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Tuesday, November 25, 2014
Come, ye thankful people, come;
raise the song of harvest home;
All is safely gathered in,
ere the winter storms begin.
God our Maker, doth provide
for our wants to be supplied.
Come to God’s own temple come;
raise the song of harvest home.
All the world is God’s own field,
fruit in thankful praise to yield,
wheat and tares together sown,
unto joy or sorrow grown.
First the blade, and then the ear,
then the full corn shall appear.
Lord of harvest, grant that we
wholesome grain and pure may be.
For the Lord our God shall come,
and shall take the harvest home;
from each field shall in that day
all offenses purge away;
give the angels charge at last
in the fire the tares to cast,
but the fruitful ears to store
in God’s garner evermore.
Henry Alford’s “Come, Ye Thankful People, Come”
(tune: St. George’s Windsor)
from Glory to God: The Presbyterian Hymnal
I consider one of the benefits of getting older to be an increased appreciation for things I long took for granted. For example, sometimes I’m absolutely awed by the produce of our earth—the beauty of a simple lemon and the multitude of ways a lemon can be used; the wisdom of hard outer coverings for certain fruits—like watermelon; the delicacy of some other fruits meant to be enjoyed right away. My list could go on and on.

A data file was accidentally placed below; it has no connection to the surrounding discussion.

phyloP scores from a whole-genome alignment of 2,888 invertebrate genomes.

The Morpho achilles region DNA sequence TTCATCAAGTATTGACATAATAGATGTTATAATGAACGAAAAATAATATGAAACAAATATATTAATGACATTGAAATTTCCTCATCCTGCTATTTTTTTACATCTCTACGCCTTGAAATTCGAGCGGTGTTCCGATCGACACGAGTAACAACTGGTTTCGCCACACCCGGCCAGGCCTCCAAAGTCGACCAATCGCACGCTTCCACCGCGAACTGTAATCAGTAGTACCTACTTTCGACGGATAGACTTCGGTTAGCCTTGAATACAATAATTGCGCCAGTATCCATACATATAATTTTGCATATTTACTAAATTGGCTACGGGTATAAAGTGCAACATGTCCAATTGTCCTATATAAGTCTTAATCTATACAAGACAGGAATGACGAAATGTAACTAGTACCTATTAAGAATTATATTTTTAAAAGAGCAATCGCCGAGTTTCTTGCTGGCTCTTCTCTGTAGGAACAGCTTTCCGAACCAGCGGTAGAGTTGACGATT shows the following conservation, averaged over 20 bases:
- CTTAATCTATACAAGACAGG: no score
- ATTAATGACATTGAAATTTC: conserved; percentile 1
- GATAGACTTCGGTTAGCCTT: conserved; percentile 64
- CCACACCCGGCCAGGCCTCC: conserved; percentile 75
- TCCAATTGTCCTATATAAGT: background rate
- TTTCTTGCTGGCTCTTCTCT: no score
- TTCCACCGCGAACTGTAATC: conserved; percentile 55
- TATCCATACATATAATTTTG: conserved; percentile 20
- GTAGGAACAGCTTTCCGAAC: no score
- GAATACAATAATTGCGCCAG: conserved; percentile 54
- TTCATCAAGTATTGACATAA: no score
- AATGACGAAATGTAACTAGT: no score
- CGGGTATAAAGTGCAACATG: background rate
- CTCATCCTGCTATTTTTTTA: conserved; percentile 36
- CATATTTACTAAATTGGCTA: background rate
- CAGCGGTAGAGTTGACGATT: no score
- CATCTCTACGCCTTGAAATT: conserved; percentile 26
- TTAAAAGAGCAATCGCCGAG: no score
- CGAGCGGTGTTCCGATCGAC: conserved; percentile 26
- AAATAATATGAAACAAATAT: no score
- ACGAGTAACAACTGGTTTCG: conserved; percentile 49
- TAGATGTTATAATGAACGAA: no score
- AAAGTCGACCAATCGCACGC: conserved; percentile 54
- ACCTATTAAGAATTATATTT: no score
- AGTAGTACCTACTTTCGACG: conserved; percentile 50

The hymn by Henry Alford makes me yearn to have felt God’s provision firsthand on a farm—in the fields—during the harvest. I suspect that all of us would appreciate our food much more if we had been responsible for planting, growing, harvesting, canning, preserving. We would know firsthand the truth of the words “God our Maker doth provide.”
The second stanza of the hymn makes an analogy that I think is meant to help us understand God’s transformative power in our lives. The assurance is that our process of growth is slow but steady, like the process of the growth of a stalk of corn. First the blade and then the ear and then the full corn appears. Not overnight. Not in an Internet instant. But slowly and steadily our growth proceeds. The prayer at the end of the stanza is a prayer voiced to the Lord of the harvest. It is a prayer that we— like a stalk of corn, hoping to bear good grain—would become wholesome and pure grain through the process of growth and prayer, by experiencing both joys and sorrows, in the hard work of germination, pushing through the hard earth, and reaching up toward the light.
By God’s grace, I hope to remember that growth and transformation is a process—sure and steady. And by God’s mercy, perhaps the fruit we produce will be useful and lasting, wholesome and pure.
Gracious and good Lord, help us to hear your invitation—“Come, ye thankful people, come!” Let us come before you, Lord of the harvest, entrusting our lives to your tender care, and making our hearts full of trust and praise. Amen.
Written by Judith L. Watt, Associate Pastor for Pastoral Care
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